Download Dr. Melanie D. Osterhouse presents Action potentials and

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4 regions:
Cell body
Presynaptic terminals
Contains nucleus
Metabolic center
Receive incoming signals
from other nerve cells
Transports signals away to
other neurons
What is an Action Potential?
Defn. Electrical signal conveyed down an axon
What causes it?
An environmental stimulus (ex. Light, pressure,
odor, mechanical contact, etc.)
These stimuli cause the axon hillock (start of
the axon) to create an action potential
The action potential continues to the end of the
Action Potential Properties
Travel small or large distances (.1mm-3m)
Rapid and transient (duration of about 1ms)
Constant amplitude (100mV)
All or none nerve impulse
Travels in one direction (principle of dynamic
(Dominos display)
Action Potential Overview
environmental stimulus
Axon hillock
(initial segment)
resting membrane potential (-70mV)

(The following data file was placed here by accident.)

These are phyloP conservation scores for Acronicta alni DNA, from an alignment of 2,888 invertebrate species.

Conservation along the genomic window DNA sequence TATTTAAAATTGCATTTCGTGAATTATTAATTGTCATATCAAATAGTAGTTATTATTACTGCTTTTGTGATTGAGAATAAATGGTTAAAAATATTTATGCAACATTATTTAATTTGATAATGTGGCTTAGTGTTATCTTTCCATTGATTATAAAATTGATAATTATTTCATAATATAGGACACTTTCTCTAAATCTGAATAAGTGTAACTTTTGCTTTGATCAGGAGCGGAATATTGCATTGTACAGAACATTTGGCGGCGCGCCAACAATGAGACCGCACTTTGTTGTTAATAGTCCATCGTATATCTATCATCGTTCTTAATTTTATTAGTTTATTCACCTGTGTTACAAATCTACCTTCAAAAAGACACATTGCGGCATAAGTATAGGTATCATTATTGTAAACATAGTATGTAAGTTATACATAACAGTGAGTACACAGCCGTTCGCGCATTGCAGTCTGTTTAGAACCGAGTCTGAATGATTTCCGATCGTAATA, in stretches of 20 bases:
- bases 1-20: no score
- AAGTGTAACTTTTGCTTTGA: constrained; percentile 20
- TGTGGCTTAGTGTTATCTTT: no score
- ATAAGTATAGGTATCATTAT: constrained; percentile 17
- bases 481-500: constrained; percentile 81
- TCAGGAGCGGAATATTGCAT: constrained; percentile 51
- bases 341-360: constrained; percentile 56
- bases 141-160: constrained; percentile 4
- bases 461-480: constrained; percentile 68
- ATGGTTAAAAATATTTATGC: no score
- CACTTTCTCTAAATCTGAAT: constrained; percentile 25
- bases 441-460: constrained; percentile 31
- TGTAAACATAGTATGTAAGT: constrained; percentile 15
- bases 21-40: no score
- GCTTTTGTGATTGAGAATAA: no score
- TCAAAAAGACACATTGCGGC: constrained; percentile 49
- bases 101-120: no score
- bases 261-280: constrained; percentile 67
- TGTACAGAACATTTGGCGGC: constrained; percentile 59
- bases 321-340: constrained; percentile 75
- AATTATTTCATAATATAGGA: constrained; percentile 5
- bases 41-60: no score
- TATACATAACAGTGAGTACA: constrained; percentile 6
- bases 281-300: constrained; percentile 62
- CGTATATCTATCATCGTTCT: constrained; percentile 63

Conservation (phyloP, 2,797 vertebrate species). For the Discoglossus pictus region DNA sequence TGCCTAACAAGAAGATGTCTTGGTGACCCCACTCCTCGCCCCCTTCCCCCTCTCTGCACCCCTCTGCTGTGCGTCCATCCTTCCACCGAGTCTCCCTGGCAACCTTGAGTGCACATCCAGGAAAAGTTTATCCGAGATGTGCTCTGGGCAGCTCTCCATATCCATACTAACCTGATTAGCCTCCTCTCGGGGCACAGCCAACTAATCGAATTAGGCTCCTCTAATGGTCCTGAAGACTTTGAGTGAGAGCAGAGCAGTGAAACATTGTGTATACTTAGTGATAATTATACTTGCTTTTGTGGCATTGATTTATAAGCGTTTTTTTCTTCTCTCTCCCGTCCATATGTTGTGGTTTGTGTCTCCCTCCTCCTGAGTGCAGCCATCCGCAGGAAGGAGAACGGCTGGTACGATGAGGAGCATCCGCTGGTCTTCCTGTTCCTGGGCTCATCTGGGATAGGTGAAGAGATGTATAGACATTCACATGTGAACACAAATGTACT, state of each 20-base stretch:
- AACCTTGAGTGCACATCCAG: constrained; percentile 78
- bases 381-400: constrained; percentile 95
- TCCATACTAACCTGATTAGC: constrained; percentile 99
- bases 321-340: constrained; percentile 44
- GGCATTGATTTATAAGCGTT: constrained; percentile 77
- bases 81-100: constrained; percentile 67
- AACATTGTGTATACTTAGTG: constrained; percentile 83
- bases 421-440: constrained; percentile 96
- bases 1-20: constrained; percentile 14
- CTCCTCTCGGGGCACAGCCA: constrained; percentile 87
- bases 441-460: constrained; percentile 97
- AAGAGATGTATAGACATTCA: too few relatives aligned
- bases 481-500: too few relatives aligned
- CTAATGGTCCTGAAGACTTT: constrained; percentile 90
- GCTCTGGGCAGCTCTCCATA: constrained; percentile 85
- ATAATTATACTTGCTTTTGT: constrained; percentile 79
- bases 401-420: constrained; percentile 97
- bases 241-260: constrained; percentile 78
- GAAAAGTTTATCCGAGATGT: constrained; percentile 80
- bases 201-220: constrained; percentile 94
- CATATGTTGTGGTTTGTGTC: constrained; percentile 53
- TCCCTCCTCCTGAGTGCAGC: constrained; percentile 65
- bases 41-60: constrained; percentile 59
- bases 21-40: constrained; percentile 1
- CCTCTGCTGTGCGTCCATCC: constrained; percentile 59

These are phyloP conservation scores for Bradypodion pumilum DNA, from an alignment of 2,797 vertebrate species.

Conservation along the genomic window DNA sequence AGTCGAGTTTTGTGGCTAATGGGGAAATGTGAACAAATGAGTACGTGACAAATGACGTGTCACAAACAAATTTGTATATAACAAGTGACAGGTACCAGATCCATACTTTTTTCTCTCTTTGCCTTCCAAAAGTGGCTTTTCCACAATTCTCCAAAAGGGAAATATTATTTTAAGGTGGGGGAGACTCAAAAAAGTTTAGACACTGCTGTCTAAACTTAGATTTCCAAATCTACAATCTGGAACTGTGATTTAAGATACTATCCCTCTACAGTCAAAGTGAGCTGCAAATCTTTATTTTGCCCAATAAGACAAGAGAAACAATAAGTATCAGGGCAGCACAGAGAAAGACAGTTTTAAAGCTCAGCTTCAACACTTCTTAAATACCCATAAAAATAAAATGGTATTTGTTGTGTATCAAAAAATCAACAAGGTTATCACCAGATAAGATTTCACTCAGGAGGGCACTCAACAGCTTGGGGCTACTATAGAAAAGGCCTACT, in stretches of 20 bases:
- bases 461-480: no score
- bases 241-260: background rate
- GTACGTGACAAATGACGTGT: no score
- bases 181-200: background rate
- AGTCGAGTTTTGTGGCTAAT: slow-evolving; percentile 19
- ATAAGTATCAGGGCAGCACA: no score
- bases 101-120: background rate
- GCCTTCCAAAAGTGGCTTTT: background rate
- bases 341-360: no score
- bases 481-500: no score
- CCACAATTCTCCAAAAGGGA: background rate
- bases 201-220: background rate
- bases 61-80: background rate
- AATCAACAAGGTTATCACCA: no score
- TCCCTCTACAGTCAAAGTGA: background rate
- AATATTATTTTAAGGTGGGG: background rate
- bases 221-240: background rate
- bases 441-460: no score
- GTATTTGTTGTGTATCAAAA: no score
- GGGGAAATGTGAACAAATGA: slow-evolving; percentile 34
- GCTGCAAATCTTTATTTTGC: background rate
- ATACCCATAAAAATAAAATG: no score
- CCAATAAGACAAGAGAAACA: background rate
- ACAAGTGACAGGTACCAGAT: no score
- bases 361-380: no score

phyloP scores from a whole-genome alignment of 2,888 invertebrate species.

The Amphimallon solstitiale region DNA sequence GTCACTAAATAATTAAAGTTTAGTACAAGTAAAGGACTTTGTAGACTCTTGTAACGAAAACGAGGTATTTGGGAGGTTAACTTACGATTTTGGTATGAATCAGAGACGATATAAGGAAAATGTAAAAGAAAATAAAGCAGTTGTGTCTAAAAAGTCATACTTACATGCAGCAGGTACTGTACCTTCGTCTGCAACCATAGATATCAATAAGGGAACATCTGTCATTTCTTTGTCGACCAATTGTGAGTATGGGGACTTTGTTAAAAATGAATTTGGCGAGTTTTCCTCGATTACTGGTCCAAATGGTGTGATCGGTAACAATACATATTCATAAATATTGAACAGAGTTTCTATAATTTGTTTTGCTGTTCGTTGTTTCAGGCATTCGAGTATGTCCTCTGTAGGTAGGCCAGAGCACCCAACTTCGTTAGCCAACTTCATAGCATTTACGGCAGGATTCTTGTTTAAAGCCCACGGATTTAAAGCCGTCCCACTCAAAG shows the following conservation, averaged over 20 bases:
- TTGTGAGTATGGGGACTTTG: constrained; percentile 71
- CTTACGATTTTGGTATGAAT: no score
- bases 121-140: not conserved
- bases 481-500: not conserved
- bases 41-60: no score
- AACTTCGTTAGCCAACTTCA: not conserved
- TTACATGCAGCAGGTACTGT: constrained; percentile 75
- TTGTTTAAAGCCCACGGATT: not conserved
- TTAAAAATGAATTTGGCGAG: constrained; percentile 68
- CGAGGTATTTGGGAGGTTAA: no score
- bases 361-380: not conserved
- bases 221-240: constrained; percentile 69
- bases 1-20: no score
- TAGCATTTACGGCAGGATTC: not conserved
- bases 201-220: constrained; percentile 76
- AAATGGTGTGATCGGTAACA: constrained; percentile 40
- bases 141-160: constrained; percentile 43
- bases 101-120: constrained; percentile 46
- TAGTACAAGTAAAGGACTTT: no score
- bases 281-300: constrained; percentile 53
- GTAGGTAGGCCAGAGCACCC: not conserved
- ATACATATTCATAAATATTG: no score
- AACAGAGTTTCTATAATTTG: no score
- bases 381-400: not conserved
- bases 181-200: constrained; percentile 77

threshold (-55mV)
Na+ influx thru open Na+ channel activation gates (+30mV)
Repolarization K+ outflow thru open voltage-gated K+ channels
Na+ channel inactivation gates close
membrane more permeable to K+ than normal
K+ channel closes
returns to resting potential
adjacent membrane voltage gated Na+ channels open
depolarization propagated (aka conduction)
How does the action potential
impact the neuromuscular junction?
action potential
axon terminals
synaptic end bulbs
synaptic vesicles
binds to plasma membrane
ACh binds to receptors at the muscle moter endplate
located in mid-muscle
cation (Na+) channel opens changing the resting membrane potential
muscle action potential created
muscle contraction